Last edited by Quaoar (2018-11-19 06:19:08)

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#8 2018-11-19 08:23:57

tahanson43206
Member
Registered: 2018-04-27
Posts: 605

Re: Best RCS propulsion for NTR spaceship

For Quaoar regarding Post #7 in particular and the topic overall:

I've been following the discussion between yourself and kbd512 with interest.

kbd512 recently pointed out the challenge of using small reaction wheels to change the orientation of a large space vehicle.

For readers of this Forum who may not be acquainted with his work, Dr. Gerard K. O'Neill imagined a variety of space habitats, among which were large rotating cylinders to provide artificial gravity for human and other living residents.  Pertinent to the present discussion (I am hoping) is Dr. O'Neill's concept for pointing solar arrays at the Sun, as the proposed habitats traveled around the Sun in an orbit separate from the Earth.

Dr. O'Neill's solution was to arrange two rotating habitats side by side, joined by struts with appropriate bearings.  By changing the angle of rotation of the cylinders with respect to each other, it was expected the habitat pair could rotate as a unit so it was always pointed at the Sun.

https://en.wikipedia.org/wiki/Gerard_K._O%27Neill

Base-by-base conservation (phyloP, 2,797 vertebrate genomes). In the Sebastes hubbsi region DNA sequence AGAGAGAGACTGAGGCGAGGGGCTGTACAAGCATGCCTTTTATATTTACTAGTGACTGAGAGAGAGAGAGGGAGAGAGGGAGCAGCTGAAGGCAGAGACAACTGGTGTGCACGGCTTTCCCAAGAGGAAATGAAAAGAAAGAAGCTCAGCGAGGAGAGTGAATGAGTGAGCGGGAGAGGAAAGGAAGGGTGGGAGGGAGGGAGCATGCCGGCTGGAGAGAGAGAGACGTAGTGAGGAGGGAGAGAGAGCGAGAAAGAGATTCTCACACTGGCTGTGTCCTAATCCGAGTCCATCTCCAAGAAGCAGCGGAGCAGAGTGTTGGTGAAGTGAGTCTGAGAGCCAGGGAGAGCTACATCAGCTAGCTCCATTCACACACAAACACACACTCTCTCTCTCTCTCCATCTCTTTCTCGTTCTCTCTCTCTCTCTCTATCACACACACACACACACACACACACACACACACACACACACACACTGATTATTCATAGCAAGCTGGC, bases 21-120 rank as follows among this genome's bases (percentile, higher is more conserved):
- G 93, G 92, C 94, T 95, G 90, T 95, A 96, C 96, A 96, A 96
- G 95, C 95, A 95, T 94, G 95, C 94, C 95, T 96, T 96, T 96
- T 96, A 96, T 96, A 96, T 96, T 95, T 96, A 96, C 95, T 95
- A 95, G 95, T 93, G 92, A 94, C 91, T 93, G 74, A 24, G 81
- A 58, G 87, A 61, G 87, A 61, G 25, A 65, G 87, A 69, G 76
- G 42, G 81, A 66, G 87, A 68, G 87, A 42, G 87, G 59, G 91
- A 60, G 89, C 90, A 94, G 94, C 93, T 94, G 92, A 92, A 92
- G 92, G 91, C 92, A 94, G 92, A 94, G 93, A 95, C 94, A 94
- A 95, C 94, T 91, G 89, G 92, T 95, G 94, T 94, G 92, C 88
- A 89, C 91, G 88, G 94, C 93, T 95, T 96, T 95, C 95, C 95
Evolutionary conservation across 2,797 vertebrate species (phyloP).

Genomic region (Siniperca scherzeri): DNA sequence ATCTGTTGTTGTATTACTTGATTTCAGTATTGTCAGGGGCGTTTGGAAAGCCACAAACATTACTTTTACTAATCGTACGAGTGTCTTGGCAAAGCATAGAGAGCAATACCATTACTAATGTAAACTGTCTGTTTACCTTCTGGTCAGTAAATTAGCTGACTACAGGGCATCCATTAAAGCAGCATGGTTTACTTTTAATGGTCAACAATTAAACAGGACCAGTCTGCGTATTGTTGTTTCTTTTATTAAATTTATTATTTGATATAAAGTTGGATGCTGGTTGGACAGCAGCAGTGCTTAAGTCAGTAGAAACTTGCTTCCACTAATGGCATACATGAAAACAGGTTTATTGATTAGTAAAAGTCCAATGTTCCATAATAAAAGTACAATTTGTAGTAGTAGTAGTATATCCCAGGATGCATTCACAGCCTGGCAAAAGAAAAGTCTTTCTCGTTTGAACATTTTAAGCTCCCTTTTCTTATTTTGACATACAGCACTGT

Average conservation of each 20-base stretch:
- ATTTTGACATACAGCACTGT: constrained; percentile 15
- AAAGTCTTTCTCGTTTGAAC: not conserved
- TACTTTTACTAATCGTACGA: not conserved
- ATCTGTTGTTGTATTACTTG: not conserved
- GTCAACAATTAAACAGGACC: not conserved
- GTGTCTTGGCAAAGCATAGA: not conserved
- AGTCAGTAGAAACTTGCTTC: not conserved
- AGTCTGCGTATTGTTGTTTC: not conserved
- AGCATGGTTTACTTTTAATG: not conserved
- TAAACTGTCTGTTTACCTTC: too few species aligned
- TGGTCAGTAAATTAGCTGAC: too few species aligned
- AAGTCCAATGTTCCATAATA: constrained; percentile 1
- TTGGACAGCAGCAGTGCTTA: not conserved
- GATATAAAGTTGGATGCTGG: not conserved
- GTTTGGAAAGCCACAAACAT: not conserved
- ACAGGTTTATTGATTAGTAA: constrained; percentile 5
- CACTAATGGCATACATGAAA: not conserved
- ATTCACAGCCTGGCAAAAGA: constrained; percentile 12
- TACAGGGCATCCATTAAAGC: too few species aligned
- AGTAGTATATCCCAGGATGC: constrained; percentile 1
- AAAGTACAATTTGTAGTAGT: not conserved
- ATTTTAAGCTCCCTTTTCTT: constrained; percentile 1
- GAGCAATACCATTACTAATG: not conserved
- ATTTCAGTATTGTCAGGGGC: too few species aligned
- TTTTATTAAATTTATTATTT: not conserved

The next person I'd like to bring into the discussion is Buzz Aldrin.

https://en.wikipedia.org/wiki/Buzz_Aldrin

Dr. Aldrin proposed the "Aldrin Cycler" for regular travel between the Earth and Mars.

It seems to me (without knowing details of how the Cycler was planned to orient itself) that Dr. O'Neill's idea of using the entire habitat as a set of reaction wheels would lend itself well to Dr. Aldrin's concept, by insuring that the Cycler could orient itself in space without consuming mass for propulsion.

SearchTerm:AldrinCycler
SearchTerm:GerardKO'Neill

(th)

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#9 2018-11-19 09:42:25

Terraformer
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From: Lancashire
Registered: 2007-08-27
Posts: 3,017
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Re: Best RCS propulsion for NTR spaceship